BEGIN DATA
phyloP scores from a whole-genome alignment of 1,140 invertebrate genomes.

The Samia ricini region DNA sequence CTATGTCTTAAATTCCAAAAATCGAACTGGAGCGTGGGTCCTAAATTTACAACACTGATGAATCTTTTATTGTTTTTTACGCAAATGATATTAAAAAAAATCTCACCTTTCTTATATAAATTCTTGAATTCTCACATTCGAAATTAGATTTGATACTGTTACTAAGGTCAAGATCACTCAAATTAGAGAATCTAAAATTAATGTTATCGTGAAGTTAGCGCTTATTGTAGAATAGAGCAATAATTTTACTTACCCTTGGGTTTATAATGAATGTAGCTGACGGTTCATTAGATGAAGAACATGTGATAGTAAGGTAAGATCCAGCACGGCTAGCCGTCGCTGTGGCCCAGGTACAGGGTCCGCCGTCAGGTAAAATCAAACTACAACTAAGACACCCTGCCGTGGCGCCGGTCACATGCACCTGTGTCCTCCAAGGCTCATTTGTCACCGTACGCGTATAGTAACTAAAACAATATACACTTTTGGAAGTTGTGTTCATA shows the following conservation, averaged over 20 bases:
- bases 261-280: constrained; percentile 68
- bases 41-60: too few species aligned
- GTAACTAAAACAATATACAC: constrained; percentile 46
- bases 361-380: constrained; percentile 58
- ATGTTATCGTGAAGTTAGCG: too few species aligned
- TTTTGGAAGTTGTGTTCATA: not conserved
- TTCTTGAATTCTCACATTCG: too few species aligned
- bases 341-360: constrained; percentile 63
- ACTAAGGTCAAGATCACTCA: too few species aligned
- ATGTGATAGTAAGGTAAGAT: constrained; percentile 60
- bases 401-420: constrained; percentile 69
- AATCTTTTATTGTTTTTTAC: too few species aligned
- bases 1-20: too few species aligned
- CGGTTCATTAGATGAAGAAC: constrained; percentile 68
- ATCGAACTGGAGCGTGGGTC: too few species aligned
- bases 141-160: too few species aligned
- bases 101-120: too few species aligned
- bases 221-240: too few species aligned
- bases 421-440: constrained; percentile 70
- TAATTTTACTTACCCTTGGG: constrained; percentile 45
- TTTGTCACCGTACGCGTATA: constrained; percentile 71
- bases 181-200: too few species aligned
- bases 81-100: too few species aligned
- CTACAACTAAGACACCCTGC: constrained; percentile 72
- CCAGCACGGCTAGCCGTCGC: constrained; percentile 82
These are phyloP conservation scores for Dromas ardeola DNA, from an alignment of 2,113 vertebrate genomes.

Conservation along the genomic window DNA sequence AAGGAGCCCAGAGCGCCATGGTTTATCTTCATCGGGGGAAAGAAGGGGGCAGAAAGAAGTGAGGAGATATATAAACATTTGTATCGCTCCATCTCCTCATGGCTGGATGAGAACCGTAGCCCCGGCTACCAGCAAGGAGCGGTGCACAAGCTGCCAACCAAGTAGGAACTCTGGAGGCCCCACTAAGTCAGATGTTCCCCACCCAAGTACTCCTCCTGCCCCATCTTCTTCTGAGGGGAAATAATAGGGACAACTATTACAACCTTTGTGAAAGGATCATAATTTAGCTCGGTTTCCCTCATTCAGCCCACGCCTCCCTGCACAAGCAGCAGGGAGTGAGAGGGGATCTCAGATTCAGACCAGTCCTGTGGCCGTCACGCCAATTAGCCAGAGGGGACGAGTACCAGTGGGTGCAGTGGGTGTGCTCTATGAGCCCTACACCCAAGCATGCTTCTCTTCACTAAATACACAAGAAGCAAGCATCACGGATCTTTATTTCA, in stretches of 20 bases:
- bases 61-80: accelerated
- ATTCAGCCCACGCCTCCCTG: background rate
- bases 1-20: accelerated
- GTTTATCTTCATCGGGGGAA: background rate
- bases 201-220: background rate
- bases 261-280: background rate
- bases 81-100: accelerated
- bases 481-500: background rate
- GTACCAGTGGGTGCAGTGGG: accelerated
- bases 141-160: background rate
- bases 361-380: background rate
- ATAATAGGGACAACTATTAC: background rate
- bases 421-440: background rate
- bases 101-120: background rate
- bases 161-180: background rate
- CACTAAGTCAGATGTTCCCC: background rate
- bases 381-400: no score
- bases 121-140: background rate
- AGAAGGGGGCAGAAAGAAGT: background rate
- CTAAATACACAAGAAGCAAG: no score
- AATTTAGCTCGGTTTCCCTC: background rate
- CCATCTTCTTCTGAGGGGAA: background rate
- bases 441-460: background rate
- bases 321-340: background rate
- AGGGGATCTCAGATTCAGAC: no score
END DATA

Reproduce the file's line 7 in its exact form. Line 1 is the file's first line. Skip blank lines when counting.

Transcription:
- ATGTTATCGTGAAGTTAGCG: too few species aligned